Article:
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Does India Require Chief Of Defence Staff Post

The talk of appointing a Chief of Defense Staff has been going on for quite some time now. 

After the Kargil fiasco an expert committee was set up under the chairmanship of K Subramanyan to look into all aspects of national security; with one of its key recommendations being the appointment of a Chief of Defense Staff.

Subsequently the Naresh Chandra committee was set up to suggest reforms in higher defense management,it also underscored the importance of a CDS but pitched for a watered down version in terms of a permanent Chairman Joint Chief of Staff.Last year Defence Minister Manohar Parrikar also hinted that Government would soon create a post of Chief defence staff post.

Issues in the Current System in India

1. The higher defense management in India is currently along the lines of the Joint Chief of Staff model of the USA, with the senior most chief (Army, Navy and Air force) appointed as Chairman JSOC. The Defense Secretary acts as an interface between the armed forces and the political executive.

2. The Armed Forces are still considered as "Attached Offices" of the Ministry of Defense and it is the Defense Secretary who is responsible for the defense of the country. This invariably leads to greater gap between the civilian and military bureaucracy.

3. It’s the Defense Secretary who represents India in all professional forums and acts as the adviser to the Raksha Mantri, consequently depriving the political executive of the expert advice of the service Chiefs.

4. India is the only country with an MoD sans military professionals, with bureaucrats lacking a military background and knowledge ruling the roost, hiding their ineptitude and incompetence in their respective cocoons and without accountability, making money through scams and appeasing their political bosses. As a result, we lack a cohesive national security strategy; national security objectives remain undefined; higher defence organisations aren’t streamlined; there is little synergy within the military; the military-industrial complex remains in a pathetic state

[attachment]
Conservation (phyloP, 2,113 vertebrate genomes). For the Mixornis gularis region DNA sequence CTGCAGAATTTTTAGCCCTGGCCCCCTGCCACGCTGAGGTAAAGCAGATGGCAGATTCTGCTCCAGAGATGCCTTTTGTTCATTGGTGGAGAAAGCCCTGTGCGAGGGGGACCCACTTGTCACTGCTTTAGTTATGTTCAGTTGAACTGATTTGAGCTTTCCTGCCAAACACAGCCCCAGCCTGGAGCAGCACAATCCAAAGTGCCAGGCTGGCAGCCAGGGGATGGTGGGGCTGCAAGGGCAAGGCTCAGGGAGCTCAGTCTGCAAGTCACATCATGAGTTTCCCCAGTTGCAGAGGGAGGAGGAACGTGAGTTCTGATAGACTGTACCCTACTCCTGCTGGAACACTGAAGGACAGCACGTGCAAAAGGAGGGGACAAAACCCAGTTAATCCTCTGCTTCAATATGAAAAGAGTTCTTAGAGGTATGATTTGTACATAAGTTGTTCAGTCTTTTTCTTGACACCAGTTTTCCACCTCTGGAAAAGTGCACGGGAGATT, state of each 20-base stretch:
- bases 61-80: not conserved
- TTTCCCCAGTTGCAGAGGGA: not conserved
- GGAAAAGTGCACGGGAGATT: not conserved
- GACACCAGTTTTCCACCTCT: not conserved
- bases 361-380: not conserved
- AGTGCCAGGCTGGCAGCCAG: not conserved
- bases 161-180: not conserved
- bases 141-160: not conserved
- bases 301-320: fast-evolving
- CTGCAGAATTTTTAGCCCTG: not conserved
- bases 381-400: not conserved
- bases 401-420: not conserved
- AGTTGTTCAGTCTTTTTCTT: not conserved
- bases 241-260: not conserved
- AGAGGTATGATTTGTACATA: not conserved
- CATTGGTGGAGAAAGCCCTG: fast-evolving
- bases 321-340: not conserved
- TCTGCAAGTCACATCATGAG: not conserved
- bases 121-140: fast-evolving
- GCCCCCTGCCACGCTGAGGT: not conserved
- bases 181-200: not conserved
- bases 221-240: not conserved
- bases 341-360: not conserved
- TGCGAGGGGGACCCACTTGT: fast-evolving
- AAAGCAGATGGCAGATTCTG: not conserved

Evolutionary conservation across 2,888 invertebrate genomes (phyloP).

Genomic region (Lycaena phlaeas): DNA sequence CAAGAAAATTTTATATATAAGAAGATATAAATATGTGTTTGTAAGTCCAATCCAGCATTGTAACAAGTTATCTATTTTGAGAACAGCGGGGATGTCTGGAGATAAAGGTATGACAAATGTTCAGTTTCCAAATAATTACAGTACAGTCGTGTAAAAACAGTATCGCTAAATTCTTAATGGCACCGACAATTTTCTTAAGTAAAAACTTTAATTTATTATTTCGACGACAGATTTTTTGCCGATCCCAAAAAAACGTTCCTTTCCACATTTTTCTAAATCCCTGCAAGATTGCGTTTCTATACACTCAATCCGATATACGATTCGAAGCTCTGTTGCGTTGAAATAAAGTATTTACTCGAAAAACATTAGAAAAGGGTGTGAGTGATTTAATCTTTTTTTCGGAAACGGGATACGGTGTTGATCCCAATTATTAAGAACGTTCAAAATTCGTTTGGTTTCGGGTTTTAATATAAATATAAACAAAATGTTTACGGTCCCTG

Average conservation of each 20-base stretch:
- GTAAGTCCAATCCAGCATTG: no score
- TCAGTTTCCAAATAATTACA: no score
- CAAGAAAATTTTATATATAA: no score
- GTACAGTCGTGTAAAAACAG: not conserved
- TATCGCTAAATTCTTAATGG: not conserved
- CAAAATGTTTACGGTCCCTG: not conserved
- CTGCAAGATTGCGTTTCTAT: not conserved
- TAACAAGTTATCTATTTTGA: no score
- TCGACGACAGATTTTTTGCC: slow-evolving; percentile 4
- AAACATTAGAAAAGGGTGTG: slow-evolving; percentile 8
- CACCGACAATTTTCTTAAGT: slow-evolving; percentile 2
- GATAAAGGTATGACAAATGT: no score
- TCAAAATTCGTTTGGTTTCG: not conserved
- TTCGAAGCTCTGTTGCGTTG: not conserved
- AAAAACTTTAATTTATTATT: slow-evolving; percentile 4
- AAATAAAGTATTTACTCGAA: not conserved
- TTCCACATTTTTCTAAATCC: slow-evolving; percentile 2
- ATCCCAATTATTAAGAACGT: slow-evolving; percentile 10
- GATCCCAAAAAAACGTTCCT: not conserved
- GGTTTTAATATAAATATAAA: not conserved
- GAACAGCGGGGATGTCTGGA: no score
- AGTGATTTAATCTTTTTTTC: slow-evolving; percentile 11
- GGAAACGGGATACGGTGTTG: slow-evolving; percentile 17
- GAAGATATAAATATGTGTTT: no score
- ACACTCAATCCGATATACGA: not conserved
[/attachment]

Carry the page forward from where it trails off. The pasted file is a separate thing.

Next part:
5. One up man ship games played by the permanent executive like placing the service Chiefs at a level lower than Cabinet Secretary Rank results in unnecessary protocol and ego issues thereby lowering the overall efficiency.

6. The problem with the existing separate military headquarters is that there is a turf war between the three wings with each seeing things with its own perspective and requirement.

What is the CDS model?

1. The CDS model envisages a close degree of coordination and synergy among the tri services by appointing a person who would be the head of military operations and the most senior advisor to the government on all matters related to the military.

2. The charter of CDS will be the coordination of cyber and space functions, rationalizing the capabilities of individual services, and plans and procurements for force development which consider fiscal resources and optimization of logistics.

3. The government envisages the PP COSC as having a two-year tenure and an equivalence in rank and protocol with the service chiefs.

Advantages of CDS model?